Lavazza set to purchase Carte Noire

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Lavazza, the historic Italian coffee company, has offered to buy the French brand Carte Noire for an estimated $880 million. Leading European news agencies believe that the deal could see Lavazza take a commanding market-leading position in France as a result and, crucially, see their revenue in the country treble.

The formal contracts haven’t been signed, yet, but this is a significant advancement in a saga that for months showed no signs of drawing to a conclusion.

In a statement, Lavazza announced that they had tabled a binding offer for Carte Noire’s business within the thirty one nations that comprise the European Economic Area, subject to official approval from the French authorities and the European Commission.

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Kenya: New facility opened, coffee bill supported

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Costing Sh72 million, the brand new Kavutiri milling site in Embu County, Kenya, is hoping to become a focal point for the local coffee community.

Officially opened by Governor Martin Wambora last week, the processing facility has a working capacity of 2.8 tonnes per hour and could potentially employ around 200 people – if the estimated 110,000 farmers within travelling distance come and use the plant.

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Cup of Excellence to be halved for 2016

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The Alliance for Coffee Excellence (ACE) has been running their Cup of Excellence program since it was first launched in Brazil in 1999. Since that maiden event, the Cup of Excellence (COE) has grown to include – at one point – eleven different coffee producing nations and countless farmers.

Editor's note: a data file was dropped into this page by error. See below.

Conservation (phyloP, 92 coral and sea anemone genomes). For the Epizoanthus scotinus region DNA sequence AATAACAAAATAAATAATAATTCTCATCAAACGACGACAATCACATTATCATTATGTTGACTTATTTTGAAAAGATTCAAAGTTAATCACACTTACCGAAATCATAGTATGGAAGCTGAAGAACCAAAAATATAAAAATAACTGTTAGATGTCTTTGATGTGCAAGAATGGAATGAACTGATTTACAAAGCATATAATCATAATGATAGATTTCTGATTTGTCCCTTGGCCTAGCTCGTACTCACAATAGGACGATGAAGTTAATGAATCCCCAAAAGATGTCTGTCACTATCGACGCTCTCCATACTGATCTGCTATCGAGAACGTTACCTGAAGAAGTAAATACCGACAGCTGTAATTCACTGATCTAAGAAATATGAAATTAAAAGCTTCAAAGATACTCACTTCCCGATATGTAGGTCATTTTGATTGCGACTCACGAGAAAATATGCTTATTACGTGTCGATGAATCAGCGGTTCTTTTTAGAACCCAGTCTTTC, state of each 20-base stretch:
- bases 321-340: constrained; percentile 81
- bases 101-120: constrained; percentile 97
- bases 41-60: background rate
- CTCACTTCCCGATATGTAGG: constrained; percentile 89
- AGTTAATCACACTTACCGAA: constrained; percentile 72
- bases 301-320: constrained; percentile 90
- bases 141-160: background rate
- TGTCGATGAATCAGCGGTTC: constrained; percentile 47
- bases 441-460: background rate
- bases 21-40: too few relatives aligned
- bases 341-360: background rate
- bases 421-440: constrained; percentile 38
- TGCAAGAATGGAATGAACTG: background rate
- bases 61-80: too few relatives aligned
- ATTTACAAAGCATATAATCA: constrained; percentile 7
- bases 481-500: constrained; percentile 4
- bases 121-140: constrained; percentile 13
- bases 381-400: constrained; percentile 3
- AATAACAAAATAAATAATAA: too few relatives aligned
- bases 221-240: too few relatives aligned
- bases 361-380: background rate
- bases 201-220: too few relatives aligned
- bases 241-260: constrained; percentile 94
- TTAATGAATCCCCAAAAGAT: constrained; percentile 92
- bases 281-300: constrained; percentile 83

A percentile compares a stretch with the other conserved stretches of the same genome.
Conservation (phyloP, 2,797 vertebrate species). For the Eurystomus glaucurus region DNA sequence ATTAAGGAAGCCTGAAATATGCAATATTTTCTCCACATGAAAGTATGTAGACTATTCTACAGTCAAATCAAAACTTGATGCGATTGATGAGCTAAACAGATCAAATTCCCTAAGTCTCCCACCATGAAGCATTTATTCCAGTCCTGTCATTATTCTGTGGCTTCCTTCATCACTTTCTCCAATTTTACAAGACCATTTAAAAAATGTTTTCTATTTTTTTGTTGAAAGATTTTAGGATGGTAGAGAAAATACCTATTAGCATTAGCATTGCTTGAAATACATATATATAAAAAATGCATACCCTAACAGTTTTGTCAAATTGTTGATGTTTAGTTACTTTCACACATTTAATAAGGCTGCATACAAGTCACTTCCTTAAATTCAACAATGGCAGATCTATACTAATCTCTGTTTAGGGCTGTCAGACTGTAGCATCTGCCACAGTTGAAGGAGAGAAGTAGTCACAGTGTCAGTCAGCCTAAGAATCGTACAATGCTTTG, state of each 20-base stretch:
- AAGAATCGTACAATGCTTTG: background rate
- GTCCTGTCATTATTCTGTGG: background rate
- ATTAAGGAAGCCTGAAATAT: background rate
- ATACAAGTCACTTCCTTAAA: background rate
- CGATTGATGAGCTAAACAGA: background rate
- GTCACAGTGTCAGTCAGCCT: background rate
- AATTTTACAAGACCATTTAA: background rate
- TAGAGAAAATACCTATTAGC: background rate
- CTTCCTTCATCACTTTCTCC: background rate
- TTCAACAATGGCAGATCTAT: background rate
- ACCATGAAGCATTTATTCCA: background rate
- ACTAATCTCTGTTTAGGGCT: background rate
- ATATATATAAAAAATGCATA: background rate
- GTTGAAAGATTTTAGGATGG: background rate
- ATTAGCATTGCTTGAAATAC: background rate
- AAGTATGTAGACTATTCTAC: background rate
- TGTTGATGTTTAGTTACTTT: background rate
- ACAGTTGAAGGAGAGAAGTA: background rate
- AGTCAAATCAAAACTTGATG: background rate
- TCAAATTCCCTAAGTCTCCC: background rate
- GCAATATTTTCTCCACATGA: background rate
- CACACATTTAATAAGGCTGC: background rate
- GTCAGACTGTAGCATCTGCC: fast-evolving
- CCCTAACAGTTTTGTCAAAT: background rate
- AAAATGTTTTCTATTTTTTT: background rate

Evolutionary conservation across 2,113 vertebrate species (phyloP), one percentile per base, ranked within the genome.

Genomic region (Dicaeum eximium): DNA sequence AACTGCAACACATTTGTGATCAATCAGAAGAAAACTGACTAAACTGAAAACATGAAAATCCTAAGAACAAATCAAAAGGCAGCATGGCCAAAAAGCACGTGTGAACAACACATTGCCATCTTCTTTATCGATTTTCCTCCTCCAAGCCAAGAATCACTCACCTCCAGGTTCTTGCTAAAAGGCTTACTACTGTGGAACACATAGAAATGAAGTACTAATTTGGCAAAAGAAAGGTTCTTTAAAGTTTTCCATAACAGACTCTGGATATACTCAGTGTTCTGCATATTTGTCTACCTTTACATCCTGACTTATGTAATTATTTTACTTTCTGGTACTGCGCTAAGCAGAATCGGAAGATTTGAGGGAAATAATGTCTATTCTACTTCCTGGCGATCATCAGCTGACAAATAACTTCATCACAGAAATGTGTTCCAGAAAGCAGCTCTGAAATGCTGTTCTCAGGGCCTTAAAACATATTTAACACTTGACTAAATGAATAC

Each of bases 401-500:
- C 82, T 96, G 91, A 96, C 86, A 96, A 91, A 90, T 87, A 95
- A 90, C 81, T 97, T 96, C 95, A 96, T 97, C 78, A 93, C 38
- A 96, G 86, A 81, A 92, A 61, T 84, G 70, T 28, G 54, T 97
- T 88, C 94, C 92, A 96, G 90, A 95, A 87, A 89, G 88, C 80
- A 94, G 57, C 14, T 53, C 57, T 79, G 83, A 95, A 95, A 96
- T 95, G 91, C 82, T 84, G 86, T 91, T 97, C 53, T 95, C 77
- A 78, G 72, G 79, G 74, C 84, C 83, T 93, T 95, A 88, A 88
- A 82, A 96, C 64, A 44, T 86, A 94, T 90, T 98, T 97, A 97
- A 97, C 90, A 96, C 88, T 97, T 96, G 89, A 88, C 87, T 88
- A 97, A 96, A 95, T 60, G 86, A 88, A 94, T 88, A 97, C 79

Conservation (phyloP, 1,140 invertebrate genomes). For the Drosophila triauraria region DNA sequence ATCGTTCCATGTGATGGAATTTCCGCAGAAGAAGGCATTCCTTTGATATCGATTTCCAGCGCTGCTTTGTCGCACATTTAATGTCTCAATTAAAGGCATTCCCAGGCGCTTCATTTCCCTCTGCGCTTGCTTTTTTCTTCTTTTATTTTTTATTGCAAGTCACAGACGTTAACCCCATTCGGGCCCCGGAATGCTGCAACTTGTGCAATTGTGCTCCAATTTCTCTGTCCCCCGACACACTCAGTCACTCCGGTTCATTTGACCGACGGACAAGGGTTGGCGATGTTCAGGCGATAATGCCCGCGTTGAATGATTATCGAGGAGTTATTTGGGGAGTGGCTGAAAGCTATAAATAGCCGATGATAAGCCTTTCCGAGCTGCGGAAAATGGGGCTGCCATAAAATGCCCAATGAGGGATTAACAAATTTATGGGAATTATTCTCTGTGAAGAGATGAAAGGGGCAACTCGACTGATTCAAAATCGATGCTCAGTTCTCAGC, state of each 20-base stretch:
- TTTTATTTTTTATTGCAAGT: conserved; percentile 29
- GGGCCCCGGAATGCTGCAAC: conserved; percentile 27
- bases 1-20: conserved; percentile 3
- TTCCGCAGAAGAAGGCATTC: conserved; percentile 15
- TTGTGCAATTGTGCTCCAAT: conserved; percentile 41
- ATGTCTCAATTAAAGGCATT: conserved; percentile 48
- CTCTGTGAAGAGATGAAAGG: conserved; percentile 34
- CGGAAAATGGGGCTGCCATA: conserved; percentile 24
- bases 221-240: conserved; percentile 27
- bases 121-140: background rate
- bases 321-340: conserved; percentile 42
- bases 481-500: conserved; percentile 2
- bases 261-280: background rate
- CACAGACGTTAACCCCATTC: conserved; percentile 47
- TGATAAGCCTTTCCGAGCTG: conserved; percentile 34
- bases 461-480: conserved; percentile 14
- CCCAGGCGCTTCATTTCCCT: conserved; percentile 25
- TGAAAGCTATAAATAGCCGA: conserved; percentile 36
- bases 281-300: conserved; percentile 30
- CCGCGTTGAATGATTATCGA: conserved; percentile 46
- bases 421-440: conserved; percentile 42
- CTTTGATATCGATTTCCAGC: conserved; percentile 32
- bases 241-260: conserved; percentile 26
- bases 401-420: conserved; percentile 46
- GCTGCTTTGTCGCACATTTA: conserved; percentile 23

At the moment there are twelve different COE events covering ten countries.

For those in the trade who are on the hunt for the best coffee in the world, it’s a much-loved event and for those farmers and plantation workers it is a vital part of the calendar – a good score from the COE judges can increase the value of their handiwork increase exponentially.

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Starbucks set to open up in South Africa

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Starbucks may be one of the world’s most famous – not to mention popular – coffee chains. But not even the Seattle-based giant has penetrated all four corners of the map just yet. They might have a substantial presence in North America, Europe and East Asia, and they might have stores in South America, the Middle East and Australia, but there is one place that they haven’t conquered: Sub-Saharan Africa.

All that could change though, as the company has announced they are going to be opening their first store in South Africa next year.

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Coffee hoarding at a five year high in Vietnam

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Hoarding stock in the hope of a price increase is risky business, but it’s a gamble that more and more Vietnamese coffee farmers are taking.

A report suggests that coffee growers in Vietnam, one of the world’s leading producers of robusta, believe that the value of coffee will pick up and as a result their coffee reserves are the largest they’ve been in five years.